'Standalone' common library

Hello o/

I wanted to start a new multi-platform project which will include, at first, a Ktor server and a JS webapp.
Most of the code can be in the common module, since the specifics will probably only be database engine, testing framework, ui-related classes and such.
For now, I only know of two actual modules: JVM (Or Native, not sure yet) and JS. But then I started to wonder: what if someone wants to create an iOS or Android version ?
My problem is, I don’t really want to put all that in one single repository. The ideal case would be to be able to define my common module as standalone, publish it on Bintray/whatever, and let people reference it as an expectedBy() dependency so that they can benefit from the common code and only focus on their module, in whatever repo they want, without the need to give them access to my code or have them pull a whole bunch of seemingly unrelated stuff (i.e why would the Android app dev need to know about / have access to the Webapp implementation?)

I’ve been able to create a ‘standalone’ common project, which builds, but IntelliJ’s linter is not happy with my expect declarations not having any actual counterparts. Since my gradle build doesn’t know anything about the modules hosted in some other repo.

So the question is: is this possible? Am I simply doing something wrong, or is it plain impossible?

NB: I understand the concept of mpp when it comes to a project the team knows which actual platform-specific modules it wants to implement. Even for multi-platform libraries. Kotlin MPP works really well for that. My question is really how to benefit from Kotlin common, and share this common module so other, unrelated people, can create their own implementation without managing the rest?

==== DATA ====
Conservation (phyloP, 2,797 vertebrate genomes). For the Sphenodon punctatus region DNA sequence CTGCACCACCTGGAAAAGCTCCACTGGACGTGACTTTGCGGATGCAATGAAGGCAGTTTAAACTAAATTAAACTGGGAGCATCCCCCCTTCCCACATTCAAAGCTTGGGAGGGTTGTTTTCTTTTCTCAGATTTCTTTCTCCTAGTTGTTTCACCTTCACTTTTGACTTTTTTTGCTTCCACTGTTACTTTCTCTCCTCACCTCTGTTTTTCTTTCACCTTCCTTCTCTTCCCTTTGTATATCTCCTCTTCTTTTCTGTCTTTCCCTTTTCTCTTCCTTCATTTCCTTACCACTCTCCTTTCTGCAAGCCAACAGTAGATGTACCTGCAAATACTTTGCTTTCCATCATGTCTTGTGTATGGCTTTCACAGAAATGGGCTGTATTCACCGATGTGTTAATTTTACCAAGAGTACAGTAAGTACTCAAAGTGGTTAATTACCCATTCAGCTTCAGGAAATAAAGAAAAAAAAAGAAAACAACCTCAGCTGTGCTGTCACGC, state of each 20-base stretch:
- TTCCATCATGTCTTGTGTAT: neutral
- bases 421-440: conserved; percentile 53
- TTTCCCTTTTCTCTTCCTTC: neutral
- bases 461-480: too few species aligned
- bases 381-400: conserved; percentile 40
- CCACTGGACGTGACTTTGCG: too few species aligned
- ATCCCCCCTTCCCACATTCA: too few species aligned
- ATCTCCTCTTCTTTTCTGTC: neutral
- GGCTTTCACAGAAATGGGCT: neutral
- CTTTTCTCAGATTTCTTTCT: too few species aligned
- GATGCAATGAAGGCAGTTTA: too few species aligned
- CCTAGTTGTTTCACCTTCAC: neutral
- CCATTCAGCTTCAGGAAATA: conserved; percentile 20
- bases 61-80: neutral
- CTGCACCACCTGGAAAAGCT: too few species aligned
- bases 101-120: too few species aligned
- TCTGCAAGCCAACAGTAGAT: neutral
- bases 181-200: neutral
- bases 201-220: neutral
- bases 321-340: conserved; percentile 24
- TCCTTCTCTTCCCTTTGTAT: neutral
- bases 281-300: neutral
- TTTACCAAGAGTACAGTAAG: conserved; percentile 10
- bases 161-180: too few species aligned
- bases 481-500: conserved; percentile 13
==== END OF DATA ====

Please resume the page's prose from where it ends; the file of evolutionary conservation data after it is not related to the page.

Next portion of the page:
This is what I get in IntelliJ for my common module:

Build is fine, but the linter, not so much ~

Publishing a common module and implement the actual parts in another project is impossible, for now. Kotlin mulitplatform is still in early development and only released in an alpha stage right now. I am pretty sure this will be a feature before it’s final release, but it’s not possible right now.

The linter warning is kinda right. Although the build does not fail (in gradle) it does not create any useable output, mabye it should fail in gradle as well. The fact is, for mpp to work you need at least on module with actual implementations.

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Alright yeah, that is what I suspected.

I really hope that’s on the roadmap! I find Kotlin common or more generally MPP fantastic, but that’s the last roadblock I can think of.

Thanks for confirming it!

Yes, it’s a known limitation, we’re considering fixing it at some point. You can vote/follow https://youtrack.jetbrains.com/issue/KT-30088 for updates.

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